DENVER -- A formula for stopping the Rockies' offense has emerged: pitch around Charlie Blackmon and Nolan Arenado and take advantage of the rest of the lineup. Their response? Patience at the plate and trust in their teammates.Through April 25, Blackmon was hitting .300 with a 1.023 OPS that was
DENVER -- A formula for stopping the Rockies' offense has emerged: pitch around Charlie Blackmon and Nolan Arenado and take advantage of the rest of the lineup. Their response? Patience at the plate and trust in their teammates.
Through April 25, Blackmon was hitting .300 with a 1.023 OPS that was buoyed by a .638 slugging percentage, and Arenado was at .342, with .589 slugging and a 1.026 OPS.
In the 12 games since (which leads into Friday night against the Brewers), they've crushed the mistake pitches -- to the tune of three homers for Blackmon, and four homers and three doubles for Arenado. But in those dozen games, the combination of high walks (10 for Blackmon, eight for Arenado) and suppressed averages (.227 for Blackmon, .273 for Arenado) shows that they're either seeing a high number of quality pitches or are just being avoided.
"It's a little bit of an adjustment -- 3-1 last night, I didn't get a fastball right down the middle, like I assumed to get," Blackmon said. "But you have to stay within yourself, let the walks happen and they'll throw a good pitch to hit instead of getting yourself out by swinging at pitches you shouldn't be swinging at."
What's happened behind them -- and sometimes leadoff man DJ LeMahieu, who has gone 3-for-8 in his first two games back from a hamstring injury -- has justified the strategy.
In the last 12 games, Gerardo Parra has hit .314 and David Dahl .294. Beyond them have been some low averages: Carlos Gonzalez .188, Trevor Story .182, Ian Desmond .171, Chris Iannetta .167, Daniel Castro .143, Pat Valaika .118 and Tony Wolters .111.
Gonzalez, Iannetta, Valaika, Wolters and Noel Cuevas have gone a combined 0-for-23 with runners in scoring position in the past 12 games.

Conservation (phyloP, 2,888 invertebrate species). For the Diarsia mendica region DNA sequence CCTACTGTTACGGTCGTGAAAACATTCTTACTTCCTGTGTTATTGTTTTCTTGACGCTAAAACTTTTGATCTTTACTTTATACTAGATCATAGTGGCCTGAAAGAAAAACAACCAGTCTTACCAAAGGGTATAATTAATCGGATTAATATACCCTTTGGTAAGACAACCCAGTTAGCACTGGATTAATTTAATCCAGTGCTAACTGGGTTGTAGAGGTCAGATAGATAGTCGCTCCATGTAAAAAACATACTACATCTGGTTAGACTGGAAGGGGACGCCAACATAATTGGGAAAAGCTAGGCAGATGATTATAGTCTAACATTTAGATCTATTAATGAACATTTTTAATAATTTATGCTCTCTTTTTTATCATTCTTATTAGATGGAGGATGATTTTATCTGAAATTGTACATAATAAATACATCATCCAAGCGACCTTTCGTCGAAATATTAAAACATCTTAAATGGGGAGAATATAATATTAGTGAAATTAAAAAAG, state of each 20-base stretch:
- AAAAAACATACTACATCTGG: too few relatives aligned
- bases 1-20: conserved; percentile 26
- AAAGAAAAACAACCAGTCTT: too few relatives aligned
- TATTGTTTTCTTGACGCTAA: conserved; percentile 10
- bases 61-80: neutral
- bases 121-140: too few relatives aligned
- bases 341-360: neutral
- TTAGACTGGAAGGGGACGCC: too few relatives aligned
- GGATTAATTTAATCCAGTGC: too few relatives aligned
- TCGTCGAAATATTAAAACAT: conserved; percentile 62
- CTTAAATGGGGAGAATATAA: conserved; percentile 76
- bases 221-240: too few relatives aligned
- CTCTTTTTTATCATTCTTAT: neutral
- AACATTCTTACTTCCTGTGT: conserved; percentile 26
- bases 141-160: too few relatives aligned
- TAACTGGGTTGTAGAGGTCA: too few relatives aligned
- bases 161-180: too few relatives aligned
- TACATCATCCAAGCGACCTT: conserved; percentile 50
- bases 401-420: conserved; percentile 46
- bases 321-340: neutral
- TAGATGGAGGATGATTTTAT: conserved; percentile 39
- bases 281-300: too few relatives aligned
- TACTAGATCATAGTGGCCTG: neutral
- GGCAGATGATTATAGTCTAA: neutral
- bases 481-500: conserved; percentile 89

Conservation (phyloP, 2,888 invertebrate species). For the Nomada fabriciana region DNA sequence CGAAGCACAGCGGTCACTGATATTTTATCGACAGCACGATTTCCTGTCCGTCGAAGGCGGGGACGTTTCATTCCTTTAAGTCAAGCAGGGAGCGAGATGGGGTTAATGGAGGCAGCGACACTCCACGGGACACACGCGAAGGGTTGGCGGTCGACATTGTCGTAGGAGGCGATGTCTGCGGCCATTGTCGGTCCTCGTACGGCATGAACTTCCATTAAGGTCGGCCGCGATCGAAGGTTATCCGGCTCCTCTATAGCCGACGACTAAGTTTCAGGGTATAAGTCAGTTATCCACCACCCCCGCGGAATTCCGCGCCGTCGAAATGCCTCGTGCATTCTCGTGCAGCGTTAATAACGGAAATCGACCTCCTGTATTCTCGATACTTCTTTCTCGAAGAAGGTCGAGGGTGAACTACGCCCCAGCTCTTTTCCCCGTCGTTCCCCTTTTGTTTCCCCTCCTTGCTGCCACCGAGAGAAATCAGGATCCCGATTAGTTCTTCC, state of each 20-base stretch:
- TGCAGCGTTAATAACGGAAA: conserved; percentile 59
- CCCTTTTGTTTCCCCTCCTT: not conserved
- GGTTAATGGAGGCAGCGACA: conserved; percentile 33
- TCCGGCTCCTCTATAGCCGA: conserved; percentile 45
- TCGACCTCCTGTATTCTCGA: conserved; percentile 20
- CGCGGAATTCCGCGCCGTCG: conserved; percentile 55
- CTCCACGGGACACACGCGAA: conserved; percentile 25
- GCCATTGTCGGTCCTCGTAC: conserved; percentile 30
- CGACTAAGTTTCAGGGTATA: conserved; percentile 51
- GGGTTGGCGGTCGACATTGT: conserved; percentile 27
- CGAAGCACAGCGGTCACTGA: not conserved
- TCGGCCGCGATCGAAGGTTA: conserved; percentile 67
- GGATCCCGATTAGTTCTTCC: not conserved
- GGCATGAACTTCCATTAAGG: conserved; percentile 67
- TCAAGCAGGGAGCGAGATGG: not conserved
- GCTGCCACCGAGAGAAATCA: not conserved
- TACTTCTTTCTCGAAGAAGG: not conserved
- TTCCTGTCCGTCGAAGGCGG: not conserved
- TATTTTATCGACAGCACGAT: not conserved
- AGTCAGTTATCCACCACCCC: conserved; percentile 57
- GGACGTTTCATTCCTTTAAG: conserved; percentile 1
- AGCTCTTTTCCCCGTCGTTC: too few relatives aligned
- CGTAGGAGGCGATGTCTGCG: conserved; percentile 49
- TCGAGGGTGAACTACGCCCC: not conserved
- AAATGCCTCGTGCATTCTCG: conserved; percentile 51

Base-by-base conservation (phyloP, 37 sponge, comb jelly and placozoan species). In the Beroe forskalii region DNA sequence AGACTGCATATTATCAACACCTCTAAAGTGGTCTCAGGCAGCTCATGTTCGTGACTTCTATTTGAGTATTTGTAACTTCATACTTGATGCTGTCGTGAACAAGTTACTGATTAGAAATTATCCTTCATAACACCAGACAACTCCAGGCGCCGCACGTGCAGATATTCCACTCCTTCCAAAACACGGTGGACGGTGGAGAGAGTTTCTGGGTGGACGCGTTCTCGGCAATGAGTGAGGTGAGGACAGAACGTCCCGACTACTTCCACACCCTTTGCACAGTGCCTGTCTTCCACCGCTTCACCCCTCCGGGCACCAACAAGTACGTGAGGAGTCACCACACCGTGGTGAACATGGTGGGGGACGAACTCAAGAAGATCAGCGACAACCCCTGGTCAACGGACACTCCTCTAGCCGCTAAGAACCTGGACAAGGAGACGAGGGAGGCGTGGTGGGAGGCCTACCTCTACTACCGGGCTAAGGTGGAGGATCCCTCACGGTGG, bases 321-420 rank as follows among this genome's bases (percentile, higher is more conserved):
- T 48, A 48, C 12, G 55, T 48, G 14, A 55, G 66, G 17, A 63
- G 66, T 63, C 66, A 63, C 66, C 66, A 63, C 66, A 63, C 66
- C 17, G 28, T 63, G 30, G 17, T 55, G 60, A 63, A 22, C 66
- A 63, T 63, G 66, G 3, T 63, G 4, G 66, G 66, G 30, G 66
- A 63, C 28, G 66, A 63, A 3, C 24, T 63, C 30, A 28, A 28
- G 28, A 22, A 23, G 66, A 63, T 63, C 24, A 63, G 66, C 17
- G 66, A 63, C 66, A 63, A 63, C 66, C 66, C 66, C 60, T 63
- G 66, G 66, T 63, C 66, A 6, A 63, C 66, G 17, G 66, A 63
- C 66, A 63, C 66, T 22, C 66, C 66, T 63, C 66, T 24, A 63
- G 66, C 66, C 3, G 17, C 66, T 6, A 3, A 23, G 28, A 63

Only a standout stretch of pitching made the Rockies 7-5 over a period during which they averaged 3.08 runs per game. Blackmon with eight runs and Arenado with seven combined for 40.5 percent of the runs over that stretch, but that also accounts for when they drove themselves in seven times.
The temptation would be for Blackmon and Arenado, power hitters and run producers, to chase pitches just to not get innings turned over to teammates who aren't hitting. To resist that urge takes trust that the rest will experience a turnaround.
"I would say this is different than in years past, but it's part of the game. Hopefully our lineup gets going throughout the whole thing where they start having to throw pitches over the plate, all at the same time," Arenado said. "I won't lie. I usually don't walk this much. I'm OK with it because I'm getting on base, but we have to take advantage of those walks.
"I can't give in, can't be over-aggressive. I have to stay within myself and sometimes you have to give pitchers credit. But, I think our lineup is capable of doing some special things. We haven't seen it yet and I don't know when it's going to come. We've just got to find a way."
Manager Bud Black and his staff have been meeting with players about individual and overall plans, so that the trust level Blackmon and Arenado are placing in their teammates is rewarded in runs for the offense.
"There's going to come a time when if pitchers do pitch around certain hitters consistently, and they keep getting baserunners on base, they're going to get burned by it," Black said. "We've got to get to a point where the guys who are hitting behind those fellows who are walking get that big hit."
Thomas Harding has covered the Rockies since 2000, and for MLB.com since 2002. Follow him on Twitter and like his Facebook page.